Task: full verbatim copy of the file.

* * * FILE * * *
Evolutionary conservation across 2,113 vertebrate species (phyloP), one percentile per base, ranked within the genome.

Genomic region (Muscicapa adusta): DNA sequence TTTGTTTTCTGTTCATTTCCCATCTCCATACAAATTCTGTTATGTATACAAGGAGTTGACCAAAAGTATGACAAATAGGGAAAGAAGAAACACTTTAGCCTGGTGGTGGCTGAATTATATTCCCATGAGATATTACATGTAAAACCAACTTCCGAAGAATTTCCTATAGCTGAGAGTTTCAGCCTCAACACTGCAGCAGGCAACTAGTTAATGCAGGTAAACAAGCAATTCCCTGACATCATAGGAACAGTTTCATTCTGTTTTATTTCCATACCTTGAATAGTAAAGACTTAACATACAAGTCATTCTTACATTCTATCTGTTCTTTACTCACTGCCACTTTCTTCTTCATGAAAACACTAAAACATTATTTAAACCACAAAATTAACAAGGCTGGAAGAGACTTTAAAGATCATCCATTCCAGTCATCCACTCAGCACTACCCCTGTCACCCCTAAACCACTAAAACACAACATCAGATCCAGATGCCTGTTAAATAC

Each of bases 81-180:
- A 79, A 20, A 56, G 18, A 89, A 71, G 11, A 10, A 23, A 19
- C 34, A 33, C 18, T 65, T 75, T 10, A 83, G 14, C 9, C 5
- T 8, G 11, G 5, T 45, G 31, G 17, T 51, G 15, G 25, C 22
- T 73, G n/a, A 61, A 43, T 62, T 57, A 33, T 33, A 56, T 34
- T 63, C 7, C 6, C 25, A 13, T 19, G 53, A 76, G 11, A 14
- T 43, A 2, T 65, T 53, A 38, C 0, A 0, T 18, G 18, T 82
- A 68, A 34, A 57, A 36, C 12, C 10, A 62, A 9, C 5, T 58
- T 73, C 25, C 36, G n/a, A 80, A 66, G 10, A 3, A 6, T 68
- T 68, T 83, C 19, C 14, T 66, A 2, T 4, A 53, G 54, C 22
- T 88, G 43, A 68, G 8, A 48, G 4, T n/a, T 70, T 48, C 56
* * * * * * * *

Evolutionary conservation across 2,113 vertebrate species (phyloP), one percentile per base, ranked within the genome.

Genomic region (Muscicapa adusta): DNA sequence TTTGTTTTCTGTTCATTTCCCATCTCCATACAAATTCTGTTATGTATACAAGGAGTTGACCAAAAGTATGACAAATAGGGAAAGAAGAAACACTTTAGCCTGGTGGTGGCTGAATTATATTCCCATGAGATATTACATGTAAAACCAACTTCCGAAGAATTTCCTATAGCTGAGAGTTTCAGCCTCAACACTGCAGCAGGCAACTAGTTAATGCAGGTAAACAAGCAATTCCCTGACATCATAGGAACAGTTTCATTCTGTTTTATTTCCATACCTTGAATAGTAAAGACTTAACATACAAGTCATTCTTACATTCTATCTGTTCTTTACTCACTGCCACTTTCTTCTTCATGAAAACACTAAAACATTATTTAAACCACAAAATTAACAAGGCTGGAAGAGACTTTAAAGATCATCCATTCCAGTCATCCACTCAGCACTACCCCTGTCACCCCTAAACCACTAAAACACAACATCAGATCCAGATGCCTGTTAAATAC

Each of bases 81-180:
- A 79, A 20, A 56, G 18, A 89, A 71, G 11, A 10, A 23, A 19
- C 34, A 33, C 18, T 65, T 75, T 10, A 83, G 14, C 9, C 5
- T 8, G 11, G 5, T 45, G 31, G 17, T 51, G 15, G 25, C 22
- T 73, G n/a, A 61, A 43, T 62, T 57, A 33, T 33, A 56, T 34
- T 63, C 7, C 6, C 25, A 13, T 19, G 53, A 76, G 11, A 14
- T 43, A 2, T 65, T 53, A 38, C 0, A 0, T 18, G 18, T 82
- A 68, A 34, A 57, A 36, C 12, C 10, A 62, A 9, C 5, T 58
- T 73, C 25, C 36, G n/a, A 80, A 66, G 10, A 3, A 6, T 68
- T 68, T 83, C 19, C 14, T 66, A 2, T 4, A 53, G 54, C 22
- T 88, G 43, A 68, G 8, A 48, G 4, T n/a, T 70, T 48, C 56